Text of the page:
CE  Vol.4 No.4 , April 2013
Relevance, Rigor, and Relationships: Student Perceptions Following Participation in an Integrated Experiential Zoo-Based Academic High School Science Program
ABSTRACT

The purpose of this survey study was to compare students’ measured Likert scale perceptions of posttest school climate survey, relevance, rigor, and relationships domain scores following 11th- and 12th-grade participation in either an integrated experiential zoo-based academic high school science program (n = 18) or a same school district integrated experiential school-based academic high school science program (n = 18). Science coursework delivery site served as the study’s independent variable. ACT composite scores and science grade point average scores were equivalent for students participating in both science programs. Students participating in the zoo-based experiential academic high school science program completed real world, hands-on projects on-site at a nationally recognized zoo while same school district control group students participating in the integrated experiential school-based academic high school science program completed matched curriculum, real world, simulated projects in their classrooms. Students who completed the integrated experiential zoo-based academic high school science program compared to control group students had statistically greater posttest Likert scale perceptions of program relevance where independent t(34) = 4.13, p = .0002 (two-tailed), ES = 1.410; program rigor t(34) = 3.66, p = .0008 (two-tailed), ES = 1.237; and program relationships t(34) = 4.98, p < .0001 (two-tailed), ES = 1.690. The importance of these powerfully held beliefs for students’ successful participation in their future science studies is discussed.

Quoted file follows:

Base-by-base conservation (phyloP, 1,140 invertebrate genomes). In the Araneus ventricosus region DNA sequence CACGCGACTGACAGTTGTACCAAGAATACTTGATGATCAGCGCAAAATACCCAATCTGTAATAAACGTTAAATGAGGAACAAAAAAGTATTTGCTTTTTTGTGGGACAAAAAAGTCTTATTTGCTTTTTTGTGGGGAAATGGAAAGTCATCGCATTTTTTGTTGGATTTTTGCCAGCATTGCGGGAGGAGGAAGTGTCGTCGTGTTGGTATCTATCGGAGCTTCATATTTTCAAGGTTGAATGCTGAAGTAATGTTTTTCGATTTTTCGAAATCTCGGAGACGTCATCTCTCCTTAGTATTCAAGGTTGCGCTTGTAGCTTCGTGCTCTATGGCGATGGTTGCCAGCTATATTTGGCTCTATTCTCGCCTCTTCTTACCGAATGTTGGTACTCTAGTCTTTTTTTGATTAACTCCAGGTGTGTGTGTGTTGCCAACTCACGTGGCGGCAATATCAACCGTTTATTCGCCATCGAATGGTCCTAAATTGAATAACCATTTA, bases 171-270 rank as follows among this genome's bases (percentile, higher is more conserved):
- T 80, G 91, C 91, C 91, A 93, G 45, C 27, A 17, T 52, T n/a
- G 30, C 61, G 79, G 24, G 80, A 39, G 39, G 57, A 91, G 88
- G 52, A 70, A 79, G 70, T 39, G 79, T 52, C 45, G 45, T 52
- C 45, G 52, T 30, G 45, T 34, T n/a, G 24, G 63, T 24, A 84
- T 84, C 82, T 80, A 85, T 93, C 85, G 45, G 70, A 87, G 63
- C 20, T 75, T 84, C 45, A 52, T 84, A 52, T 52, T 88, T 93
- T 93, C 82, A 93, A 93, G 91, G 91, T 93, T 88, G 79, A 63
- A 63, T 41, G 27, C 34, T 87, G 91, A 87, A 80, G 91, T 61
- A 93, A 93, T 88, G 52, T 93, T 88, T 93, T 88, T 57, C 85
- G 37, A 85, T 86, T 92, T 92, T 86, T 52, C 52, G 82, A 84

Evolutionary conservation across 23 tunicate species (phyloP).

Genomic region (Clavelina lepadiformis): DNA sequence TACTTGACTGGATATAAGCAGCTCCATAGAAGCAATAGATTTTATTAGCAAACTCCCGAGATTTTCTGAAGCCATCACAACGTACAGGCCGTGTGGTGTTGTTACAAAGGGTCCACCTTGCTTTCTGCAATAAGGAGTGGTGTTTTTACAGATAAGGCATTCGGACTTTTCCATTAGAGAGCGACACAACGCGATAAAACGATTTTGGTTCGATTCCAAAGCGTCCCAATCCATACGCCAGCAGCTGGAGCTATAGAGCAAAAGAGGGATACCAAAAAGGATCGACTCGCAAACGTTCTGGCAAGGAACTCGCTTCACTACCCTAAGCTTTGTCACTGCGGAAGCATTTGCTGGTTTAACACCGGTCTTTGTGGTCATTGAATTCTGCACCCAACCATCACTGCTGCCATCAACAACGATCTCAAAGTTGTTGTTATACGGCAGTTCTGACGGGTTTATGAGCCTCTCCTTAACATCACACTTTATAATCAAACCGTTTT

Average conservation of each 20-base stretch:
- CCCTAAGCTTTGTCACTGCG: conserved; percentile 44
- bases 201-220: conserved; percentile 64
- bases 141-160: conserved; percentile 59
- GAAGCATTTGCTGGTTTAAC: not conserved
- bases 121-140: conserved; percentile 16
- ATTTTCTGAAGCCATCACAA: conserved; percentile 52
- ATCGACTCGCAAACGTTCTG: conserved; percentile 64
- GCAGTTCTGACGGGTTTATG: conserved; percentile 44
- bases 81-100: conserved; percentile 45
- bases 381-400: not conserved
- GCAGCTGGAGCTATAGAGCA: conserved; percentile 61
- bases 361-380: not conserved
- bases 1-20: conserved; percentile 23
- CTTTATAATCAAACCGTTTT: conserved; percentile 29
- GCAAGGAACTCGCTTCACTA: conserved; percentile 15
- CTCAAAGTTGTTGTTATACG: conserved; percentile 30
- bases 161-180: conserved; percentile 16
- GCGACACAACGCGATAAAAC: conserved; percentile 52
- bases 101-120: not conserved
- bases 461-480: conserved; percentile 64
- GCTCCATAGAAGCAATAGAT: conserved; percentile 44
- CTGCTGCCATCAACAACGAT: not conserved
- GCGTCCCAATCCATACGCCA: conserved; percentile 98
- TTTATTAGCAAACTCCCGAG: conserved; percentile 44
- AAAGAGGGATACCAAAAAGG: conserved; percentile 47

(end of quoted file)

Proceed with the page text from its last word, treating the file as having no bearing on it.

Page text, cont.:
Cite this paper
Mulkerrin, E. & Hill, J. (2013). Relevance, Rigor, and Relationships: Student Perceptions Following Participation in an Integrated Experiential Zoo-Based Academic High School Science Program. Creative Education, 4, 287-297. doi: 10.4236/ce.2013.44043.
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